A Woman’s Memoir: An Exploration of the Complex Body

Megan Pitt '23, Editor in Chief

TW: sexual assault

Laurie Halse Anderson explores the complexities and intricacies of the female gender in her award-winning memoir, Shout.

Written in verse, Anderson portrays her point of view emphatically on each page. She urges that it shall be discussed the manner in which women are objectified for the amusement of men and the sexism and cruelty surrounding this societal norm. It shall be asked why the man feels a woman’s skin is his. Consent, she explains, is the basis for peace among humans—a life lesson for all. The concept promotes a feeling of safety, a sense of security.

At thirteen years old, Anderson was raped. A purposeful selection of words, the rapist is referred to as “IT” throughout the book, as to demean his true identity and highlight the significance of the true event–-the assault. Perchance, this was strategic as to stimulate conversation of such matters in the media. Noticeably, when terroristic acts occur within our nation, the media focuses on the convict rather than the victim. This can be seen in issues regarding mass shootings and prejudiced offenses as well as matters of sexual assault. To recognize the magnitude of the ideals aside from the assailant’s identity, Anderson creates a nickname of sorts for him–a truly admirable act.

Intertwined with lines of poetry, didactic stories are woven through Anderson’s memoir. Each story chronicles a different contemporary issue in the author’s life. An empathetic figure in the lives of female, teenage readers, the author is truly brought to life through her detail. In one case, Anderson assesses the inner workings of the female body years after her assault, connecting with the sensitivity and emotions of her audience. A heroine to the woman and a menace to the misogynists, Anderson pushes the boundaries built by society regarding menstruation. She enhances the beauty of it, stripping away the plastered walls of disgust created by men centuries ago: “our bodies are muddy rivers, overflowing the banks to fertilize the fields” (224).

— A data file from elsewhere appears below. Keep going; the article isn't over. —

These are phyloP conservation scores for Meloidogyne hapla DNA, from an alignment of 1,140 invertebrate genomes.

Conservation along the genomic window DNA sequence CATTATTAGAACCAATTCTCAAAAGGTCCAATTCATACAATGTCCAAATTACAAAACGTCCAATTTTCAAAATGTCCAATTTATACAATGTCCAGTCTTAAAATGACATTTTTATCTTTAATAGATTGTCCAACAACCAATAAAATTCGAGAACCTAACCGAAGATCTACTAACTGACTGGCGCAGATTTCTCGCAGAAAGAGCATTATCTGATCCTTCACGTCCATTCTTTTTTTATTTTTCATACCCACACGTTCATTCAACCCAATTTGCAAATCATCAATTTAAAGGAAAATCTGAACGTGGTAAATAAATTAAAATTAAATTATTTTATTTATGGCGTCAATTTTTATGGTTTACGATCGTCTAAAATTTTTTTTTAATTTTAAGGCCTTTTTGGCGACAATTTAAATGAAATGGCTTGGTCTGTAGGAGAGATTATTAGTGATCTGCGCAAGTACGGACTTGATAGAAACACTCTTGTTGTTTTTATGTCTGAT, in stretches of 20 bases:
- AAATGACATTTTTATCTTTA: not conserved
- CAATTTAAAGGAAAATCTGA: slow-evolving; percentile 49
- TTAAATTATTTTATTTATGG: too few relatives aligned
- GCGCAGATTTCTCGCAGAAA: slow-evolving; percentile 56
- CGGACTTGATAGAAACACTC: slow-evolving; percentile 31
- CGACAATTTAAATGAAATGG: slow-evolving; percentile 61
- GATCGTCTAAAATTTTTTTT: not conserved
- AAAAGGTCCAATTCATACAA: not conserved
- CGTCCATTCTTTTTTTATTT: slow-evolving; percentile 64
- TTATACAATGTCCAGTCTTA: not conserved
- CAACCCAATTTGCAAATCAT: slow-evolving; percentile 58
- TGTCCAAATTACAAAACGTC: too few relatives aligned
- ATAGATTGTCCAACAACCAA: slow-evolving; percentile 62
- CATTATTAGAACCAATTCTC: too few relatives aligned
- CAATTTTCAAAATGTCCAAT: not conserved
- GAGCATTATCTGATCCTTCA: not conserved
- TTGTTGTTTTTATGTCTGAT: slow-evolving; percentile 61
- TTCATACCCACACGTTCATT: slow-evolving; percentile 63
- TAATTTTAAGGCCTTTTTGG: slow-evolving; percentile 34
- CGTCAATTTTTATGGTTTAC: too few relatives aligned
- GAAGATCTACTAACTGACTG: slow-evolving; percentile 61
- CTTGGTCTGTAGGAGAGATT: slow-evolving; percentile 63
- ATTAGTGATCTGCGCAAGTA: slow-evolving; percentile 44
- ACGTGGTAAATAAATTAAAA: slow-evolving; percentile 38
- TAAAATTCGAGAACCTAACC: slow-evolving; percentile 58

Anderson valiantly introduces the idea of normalizing conversations deemed inappropriate or uncomfortable. Menstruation is an idea she concentrates on, urging the regulation of knowledge of this bodily function. If deemed unsuitable for conversation, it should be asked how women are supposed to learn of their body’s neutrality. 

A love letter to women and an educational note for men, Shout was crafted from the hands of a survivor. Anderson urges her readers to sew the ripped stitch between genders in society. She encourages women to speak bravely and to speak the truth: “The false innocence you render for them by censoring truth protects only you” (193).